But returning to Miletus, the best known citizen is probably Hippodamus of Miletus, a town planner but also physician, mathematician, meteorologist and philosopher, who lived in the fifth century BC. As opposed to confusing and chaotically built cities like Athens, Hippodamus introduced us to city-planning with order and clarity creating wide and straight streets crossing each other at right angles. Many cities around the Mediterranean were built by him or according to his grid plan, later to be known as the Hippodamian Plan. The harbor of Piraeus was one of his first works, but he was also involved in the new city of Rhodes and the reconstruction of Miletus after the Persian destruction. Examples of later date are for instance the cities of Olynthus and Pella in Greece. Hippodamus’ ideal city would be inhabited by 10,000 male citizens, which would correspond to a total of 50,000 people when including women, children and slaves. It would typically have a large central area that soon became the Agora, surrounded by neighborhoods of 240 m2 blocks of houses with an upper floor and separated by an outer wall, all facing south. Aristotle tells us that Hippodamus’ cities were meant to be divided into three classes: for the soldiers, artisans and common citizens, just like the land was divided in sacred, public and private. Yet Hippodamus must have been the hippie of his time with his long hair (not shown on his picture), expensive ornaments yet wearing the same clothes in winter as he did in summer.

Isn’t it amazing that today, 2,500 years later modern cities like Manhattan or Denver were built based on the same principles of what urban architects meanwhile call the checkerboard plan?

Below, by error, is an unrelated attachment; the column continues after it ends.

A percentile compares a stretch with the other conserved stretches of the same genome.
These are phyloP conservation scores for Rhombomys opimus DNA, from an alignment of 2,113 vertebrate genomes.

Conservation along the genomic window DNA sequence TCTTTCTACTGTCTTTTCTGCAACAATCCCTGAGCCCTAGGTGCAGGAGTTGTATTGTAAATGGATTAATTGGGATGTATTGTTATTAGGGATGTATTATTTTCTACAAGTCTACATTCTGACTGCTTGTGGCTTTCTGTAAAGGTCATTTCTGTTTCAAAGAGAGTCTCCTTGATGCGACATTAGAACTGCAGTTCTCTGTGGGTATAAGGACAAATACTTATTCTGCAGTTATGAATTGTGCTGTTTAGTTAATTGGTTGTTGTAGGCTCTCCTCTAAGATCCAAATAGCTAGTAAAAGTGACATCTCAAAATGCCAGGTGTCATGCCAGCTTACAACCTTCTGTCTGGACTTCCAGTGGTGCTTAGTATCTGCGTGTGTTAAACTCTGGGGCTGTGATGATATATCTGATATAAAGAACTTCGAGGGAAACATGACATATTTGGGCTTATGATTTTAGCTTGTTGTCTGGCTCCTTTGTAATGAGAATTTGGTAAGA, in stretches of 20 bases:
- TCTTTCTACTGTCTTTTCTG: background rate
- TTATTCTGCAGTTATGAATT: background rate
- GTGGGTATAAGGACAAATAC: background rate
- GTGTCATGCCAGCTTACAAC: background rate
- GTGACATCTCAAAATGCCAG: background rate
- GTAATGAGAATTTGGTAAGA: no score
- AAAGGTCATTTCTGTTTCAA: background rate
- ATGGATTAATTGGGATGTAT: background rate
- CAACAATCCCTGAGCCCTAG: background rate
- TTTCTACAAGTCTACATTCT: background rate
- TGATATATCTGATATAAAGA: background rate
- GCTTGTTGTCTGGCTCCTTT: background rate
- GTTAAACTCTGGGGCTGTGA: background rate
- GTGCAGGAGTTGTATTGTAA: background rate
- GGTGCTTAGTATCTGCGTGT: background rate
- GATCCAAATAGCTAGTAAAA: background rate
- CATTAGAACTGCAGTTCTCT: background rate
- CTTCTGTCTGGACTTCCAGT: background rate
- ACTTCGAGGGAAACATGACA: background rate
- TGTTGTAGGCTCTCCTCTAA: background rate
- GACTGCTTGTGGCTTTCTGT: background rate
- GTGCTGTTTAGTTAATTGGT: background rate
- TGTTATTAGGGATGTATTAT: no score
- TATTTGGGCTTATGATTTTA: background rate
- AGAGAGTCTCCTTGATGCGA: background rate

Another great name is Thales of Miletus, one of the Seven Sages of ancient Greece who lived a good century earlier, from ca. 625 to 547 BC. He is considered as the father of philosophy and is supposed to have calculated the height of Egypt’s pyramids by pacing off their shadow at the moment when their height was equal to their shadow. Thales is credited for inventing geometry, literally meaning “land measurement” but actually a branch of abstract mathematics. He also was a philosopher, mathematician and astronomer, reaching into theology with his concept that all things are full of god. Thales speculated on the nature of matter; he believed there was an arche or fundamental substance that always endured. He claimed that the principle was water simply because the earth rests on water (the general belief was that the earth was surrounded by an ocean).

His friend, Anaximander of Miletus (ca 610-ca 545 BC) declared however that the arche could not be water because it could not give rise to its opposite, fire. He even went so far as to state that none of the elements (water, earth, fire, air) could be arche for the same reason. Anaximander seems to have been the first to publish a treatise on nature. He also wrote about astronomy as he apparently was the first to use the gnomon to determine solstices, time, seasons and equinoxes; he also published a work on geography with the first map of the inhabited world. According to Anaximander, the earth had a cylindrical form and was at the centre of the universe.

Anaximenes of Miletus was a younger contemporary and pupil of Anaximander. His theory was that the prime substance was pneuma, i.e. breath or air, which assumes various forms through its eternal motion. He provided a theory of change which was supported by observation. Rarefied air becomes fire, condensed it becomes first wind, then clouds and after further condensation water, then earth and eventually stones. Anaximenes thought that the earth was flat and floated upon the air like a leaf.

These four men by themselves alone prove that Alexander not only took walls and buildings when entering Miletus but many bastions of knowledge, and I am sure that these were not the only ones that were available at that time for there is still so much of that knowledge that has not come to us.

[Pictures of the personalities are from Wikipedia]
[Click here to see the full picture album of Miletus]